June 7th, 2012 | Reader/Commentator: Law & Society Association Annual Meeting, Honolulu, HI.
BUILDING A SOCIOLOGY OF CRIMMIGRATION: SECURITIZATION IN MODERN TIMES
Migration to well-off countries has been well documented. However, the reasons why migrants return to their home countries, which often face severe economic disadvantages, are examined less frequently. The return migration of Japanese-Brazilians (Brazilian citizens of ethnic Japanese descent) who migrate to Japan and return again to Brazil has not been studied to any great extent. To understand the factors associated with Japanese-Brazilians’ return migration, using Gmelch’s (1983) model of push and pull factors, we examined what motivated Japanese-Brazilian migrant laborers to return to Brazil from Japan. With a mixed method including in-person interviews, a total of n=47 Brazilian migrants to Japan were sampled in São Paulo, Brazil. The present examination resulted in a pattern similar to the one Gmelch (1983) observed in his study on Irish and Newfoundlander return migrants. In the current study, pull factors were more important than push factors in terms of repatriation. Personal and social pull factors were stronger reasons compelling migrants return to Brazil than were economic or familial factors. Nevertheless, familial and economic reasons were also reported as important motivators for returning to Brazil in our interviews. Limitations are also discussed.
May 7th, 2012 | Journal of International and Global Studies, 2012, 3(2): 1-31.
Alessandro De Giorgi, Ph.D.
April 26th, 2012 | Paper presented at the Center for Applied Research on Human Services/College of Applied Sciences and Arts Research Forum, San Jose State University
Alessandro De Giorgi
April 19th, 2012 | The SAGE Handbook of Punishment and Society (2012). Editors, Jonathan Simon and Richard Sparks
William Armaline and Mike Males
The following publication details a 40+ year pattern of San Francisco’s racially discriminatory arrest practices against African Americans, which recently increased in intensity. Specifically, the publication finds:
African Americans experienced felony drug arrest rates 19 times higher than other races in San Francisco, and 7.3 times higher than African Americans elsewhere in California.
San Francisco’s explosion in drug felony arrests of African Americans, during the 1995-2009 period, did not occur elsewhere in the state, nor for other racial categories in the city.
The city’s African American female youth account for over 40% of the felony drug arrests of African American female youths in California, and have arrest rates 50 times higher than their counterparts in other counties.
More than half of all youth drug felonies involved African Americans, who constitute 9% of the city’s youth; and one-third Latino males, who comprise 11% of the city’s youth.
Despite disproportionately high drug arrest rates among young African Americans in San Francisco, of the more than 2,000 residents and nonresidents in the city who have died from abuse of illicit drugs in the last decade, 6 in 10 were non-Latino Whites, and more than 7 in 10 were age 40 and older.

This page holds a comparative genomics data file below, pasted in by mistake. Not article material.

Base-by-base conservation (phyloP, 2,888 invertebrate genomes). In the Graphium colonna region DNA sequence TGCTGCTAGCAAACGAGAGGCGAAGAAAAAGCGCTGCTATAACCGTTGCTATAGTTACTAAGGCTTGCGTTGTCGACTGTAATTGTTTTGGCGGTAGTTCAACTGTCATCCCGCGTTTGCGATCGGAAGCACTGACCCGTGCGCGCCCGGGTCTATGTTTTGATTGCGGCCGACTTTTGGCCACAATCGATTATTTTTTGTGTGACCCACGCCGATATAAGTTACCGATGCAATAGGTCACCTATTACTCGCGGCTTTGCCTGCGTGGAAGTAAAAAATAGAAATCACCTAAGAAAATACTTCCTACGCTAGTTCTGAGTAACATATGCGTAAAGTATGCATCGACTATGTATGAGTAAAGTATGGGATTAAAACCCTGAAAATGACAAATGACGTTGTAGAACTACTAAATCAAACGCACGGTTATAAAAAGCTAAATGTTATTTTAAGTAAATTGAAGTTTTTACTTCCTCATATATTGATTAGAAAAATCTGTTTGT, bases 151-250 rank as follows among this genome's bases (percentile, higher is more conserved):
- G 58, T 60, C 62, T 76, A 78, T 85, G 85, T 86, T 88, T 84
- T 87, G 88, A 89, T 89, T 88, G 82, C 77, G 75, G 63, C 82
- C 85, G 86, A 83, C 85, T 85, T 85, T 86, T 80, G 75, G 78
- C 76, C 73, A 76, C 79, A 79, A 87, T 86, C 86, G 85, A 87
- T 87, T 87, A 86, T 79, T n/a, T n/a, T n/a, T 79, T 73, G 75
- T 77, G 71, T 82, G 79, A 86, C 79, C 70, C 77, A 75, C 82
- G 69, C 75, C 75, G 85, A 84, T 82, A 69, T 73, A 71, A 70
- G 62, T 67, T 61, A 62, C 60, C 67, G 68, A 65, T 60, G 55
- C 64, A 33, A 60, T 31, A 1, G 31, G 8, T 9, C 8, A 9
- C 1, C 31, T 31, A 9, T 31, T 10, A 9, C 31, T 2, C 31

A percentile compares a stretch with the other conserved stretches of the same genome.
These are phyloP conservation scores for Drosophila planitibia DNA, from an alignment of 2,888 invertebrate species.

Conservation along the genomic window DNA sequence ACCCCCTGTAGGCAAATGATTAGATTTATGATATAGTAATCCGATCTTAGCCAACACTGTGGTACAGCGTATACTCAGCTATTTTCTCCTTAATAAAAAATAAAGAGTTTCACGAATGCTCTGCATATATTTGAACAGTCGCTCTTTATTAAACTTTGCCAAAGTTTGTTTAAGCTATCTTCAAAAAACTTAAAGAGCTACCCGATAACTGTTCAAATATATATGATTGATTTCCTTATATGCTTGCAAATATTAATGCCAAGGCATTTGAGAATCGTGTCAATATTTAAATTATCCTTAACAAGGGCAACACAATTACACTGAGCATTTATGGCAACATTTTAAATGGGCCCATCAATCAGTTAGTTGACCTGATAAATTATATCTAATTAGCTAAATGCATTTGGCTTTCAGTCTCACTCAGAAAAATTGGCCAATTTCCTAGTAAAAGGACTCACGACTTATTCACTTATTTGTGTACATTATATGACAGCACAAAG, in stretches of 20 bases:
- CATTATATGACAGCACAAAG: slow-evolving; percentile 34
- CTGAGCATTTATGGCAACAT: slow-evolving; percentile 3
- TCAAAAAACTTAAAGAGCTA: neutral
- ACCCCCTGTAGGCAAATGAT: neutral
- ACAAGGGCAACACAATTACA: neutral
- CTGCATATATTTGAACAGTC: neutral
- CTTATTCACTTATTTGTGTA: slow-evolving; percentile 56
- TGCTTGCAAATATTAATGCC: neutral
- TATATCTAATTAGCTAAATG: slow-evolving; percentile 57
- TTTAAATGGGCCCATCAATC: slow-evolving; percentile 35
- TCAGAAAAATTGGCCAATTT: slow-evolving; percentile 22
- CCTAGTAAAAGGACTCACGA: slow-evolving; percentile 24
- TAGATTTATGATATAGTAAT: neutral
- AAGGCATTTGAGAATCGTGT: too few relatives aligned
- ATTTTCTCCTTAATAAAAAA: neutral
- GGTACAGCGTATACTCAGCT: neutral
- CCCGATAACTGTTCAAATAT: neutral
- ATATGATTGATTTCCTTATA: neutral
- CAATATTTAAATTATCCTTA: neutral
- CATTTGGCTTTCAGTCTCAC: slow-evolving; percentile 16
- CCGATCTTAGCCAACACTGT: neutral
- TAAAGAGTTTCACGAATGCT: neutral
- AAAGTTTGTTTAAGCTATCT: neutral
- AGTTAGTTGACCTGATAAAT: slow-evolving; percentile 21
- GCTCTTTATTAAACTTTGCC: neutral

The Center on Juvenile and Criminal Justice (CJCJ) respectfully recommends that the San Francisco Human Rights Commission and San Francisco Board of Supervisors investigate and respond to these racially disparate trends of policing and arrest. It is arguable that this violates the human rights of African
Americans under the International Convention on the Elimination of All Forms of Racial Discrimination (ICERD) and the anti-discriminatory clause of the International Covenant on Civil and Political Rights (ICCPR), both signed and ratified by the United States. This publication concludes with three recommendations for consideration by the San Francisco Human Rights Commission and Board of Supervisors, to investigate and adequately address the concerns highlighted throughout this publication.
April 10th, 2012 | Center on Juvenile and Criminal Justice
Alessandro De Giorgi
Immigrant detention is a paradoxical infrastructure of removal. In 2011, the US Department of Homeland Security removed almost 400,000 people from the country using a network of 250 detention facilities across the United States. Post 9/11 border security is only one impetus for the expanding detention system. This talk situates immigration enforcement in the landscape of US imprisonment and war-making. Understanding immigration detention’s place within longer histories of criminalization and militarization is important for forging concerted organizing strategies that can challenge walls, cages, and the war-making that sustains them.
April 3rd, 2012 | Institute for the Study of Societal Issues, UC-Berkeley
Claudio Vera Sanchez and Ericka Adams
Past research has grounded young people’s experiences with the police in their neighborhoods and schools, yet lacking from the literature is how the interconnection between these two domains contributes to the hypercriminalization of Latino and African American youth. Forty interviews were conducted with nondelinquent Latino and African American youth who reside in disadvantaged and high-crime neighborhoods. Youths’ reports suggest a tidal wave of violence throughout their neighborhoods and schools, coupled with heavy surveillance and policing. Policy implications are discussed in terms of the school to criminal justice pipeline prevalent in disadvantaged neighborhoods.
April 3rd, 2012 | Journal of Contemporary Criminal Justice, 27(3): 322-341
Alessandro De Giorgi, Ph.D.
March 15th, 2012 | Critica Penal y Poder, 2: 139-162. (Spanish)
Steven Lee with C. Harris, A. Cardenas, B. Barloewen
February 20th, 2012 | American Academy of Forensic Sciences Proceeding 18: 85-86.